DCF method (Discounted Cash Flows method)

DCF is the abbreviation for Discounted Cash Flows, and the DCF method is an approach for evaluating projects, measures (such as restructuring) and entire companies. The DCF method is based on two postulates:

1. The value of a company or the value of a project is equal to the present value of all future free cash flows of the company or project.

2. Der Barwert der zukünftigen Freien Cashflows bei denen es sich um unsichere Größen handelt kann berechnet werden, indem zunächst die Erwartungswerte der zukünftigen Freien Cashflows aufgestellt werden. Diese erwarteten Freien Cashflows werden anschließend mit dem Cost of capital diskontiert und addiert. Der Kapitalkostensatz ist eine marktübliche Rendite und spiegelt das Risiko wider, also den Sachverhalt, daß die zukünftigen Freien Cashflows unsicher sind.
If the future cash flows for the years t = 1, 2, ... are denoted by C, the snake (tilde) indicates that the variables are uncertain and if the planned investments I,, I2, ... are subtracted from them, one obtains the free cash flows of the coming years (they are uncertain quantities with the cash flows). The owners, operators or shareholders of a project or a company receive, possibly after an initial investment, returns for the coming years, and they are given by the consequence of the risky amounts.

The value of the project or company (after the possibly required initial investment has been made) is the present value of the consequence of these risky free cash flows. In order to determine the present value, the expected values of the free cash flows are first calculated (and they are usually referred to as FCF).

It is also assumed that the present values of the uncertain future free cash flows are calculated by discounting the expected values of the free cash flows at a rate known as the cost of capital, which reflects the return that can be expected on the financial market with investments of comparable risk. Since the cash flows that have just been set up go in favor of the owners or shareholders, the cost of capital can be addressed more specifically than the cost of equity. Let this set be denoted by r.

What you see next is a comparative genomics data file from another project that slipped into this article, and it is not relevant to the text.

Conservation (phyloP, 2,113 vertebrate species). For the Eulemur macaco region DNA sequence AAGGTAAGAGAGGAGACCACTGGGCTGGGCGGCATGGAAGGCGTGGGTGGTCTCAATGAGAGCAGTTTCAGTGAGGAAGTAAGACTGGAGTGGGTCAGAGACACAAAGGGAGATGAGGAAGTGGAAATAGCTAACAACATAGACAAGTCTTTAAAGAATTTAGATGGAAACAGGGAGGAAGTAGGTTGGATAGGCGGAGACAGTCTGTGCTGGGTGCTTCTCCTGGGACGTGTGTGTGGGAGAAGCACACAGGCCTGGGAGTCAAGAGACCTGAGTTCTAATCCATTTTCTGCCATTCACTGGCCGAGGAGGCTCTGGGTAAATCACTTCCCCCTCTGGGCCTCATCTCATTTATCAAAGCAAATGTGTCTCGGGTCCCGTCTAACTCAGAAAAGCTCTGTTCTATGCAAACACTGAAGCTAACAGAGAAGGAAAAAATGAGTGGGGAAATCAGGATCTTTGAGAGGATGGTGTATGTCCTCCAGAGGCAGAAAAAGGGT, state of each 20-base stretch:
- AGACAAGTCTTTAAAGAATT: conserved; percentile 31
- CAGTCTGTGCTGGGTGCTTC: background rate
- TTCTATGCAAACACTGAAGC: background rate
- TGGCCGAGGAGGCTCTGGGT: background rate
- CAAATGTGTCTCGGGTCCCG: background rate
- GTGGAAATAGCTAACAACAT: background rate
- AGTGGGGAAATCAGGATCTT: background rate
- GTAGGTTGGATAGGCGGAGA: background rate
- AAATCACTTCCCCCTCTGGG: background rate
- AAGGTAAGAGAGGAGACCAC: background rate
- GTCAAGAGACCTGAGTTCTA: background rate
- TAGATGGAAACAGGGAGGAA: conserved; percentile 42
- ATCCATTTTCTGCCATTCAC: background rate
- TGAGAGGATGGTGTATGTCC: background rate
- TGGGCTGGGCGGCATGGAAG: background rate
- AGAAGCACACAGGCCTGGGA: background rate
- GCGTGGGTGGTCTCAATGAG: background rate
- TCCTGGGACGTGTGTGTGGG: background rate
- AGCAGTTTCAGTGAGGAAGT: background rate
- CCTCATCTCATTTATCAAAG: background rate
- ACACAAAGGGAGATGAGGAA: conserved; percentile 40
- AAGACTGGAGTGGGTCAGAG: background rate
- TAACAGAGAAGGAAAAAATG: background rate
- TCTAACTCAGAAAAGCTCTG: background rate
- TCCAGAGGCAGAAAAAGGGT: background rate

The result is therefore the value of the project or the company in favor of the owners or shareholders, which is why the present value so formulated reflects the market value of equity.

The cash flows are taken from a business plan. In this way, it is not actually a company that is rated “in itself”, but a certain business plan. For example, management could evaluate two or three different reorganization or restructuring projects for their company and then choose the plan variant that is associated with the highest DCF.

Planned investments: As explained, those investments that are planned in the business plan are deducted from the cash flows so that the cash flows, as planned, become realistic.

New investments: In the course of time it should usually be the case that the company then invests even more. Because not all free cash flows are withdrawn. If the free cash flows are (partially) retained, then new investments are possible and a new, expanded plan can be drawn up. Free cash flows in a business plan can be withdrawn, reinvested, or used to repay debt. If they are reinvested, more can happen than was originally planned.

The cost of equity should be in line with the risks. Typical rates are in the range of 10% or 12% if the project or company can be viewed as a position that, like the stock of a blue chip, can be traded in a liquid financial market and has risks comparable to those of blue chips.

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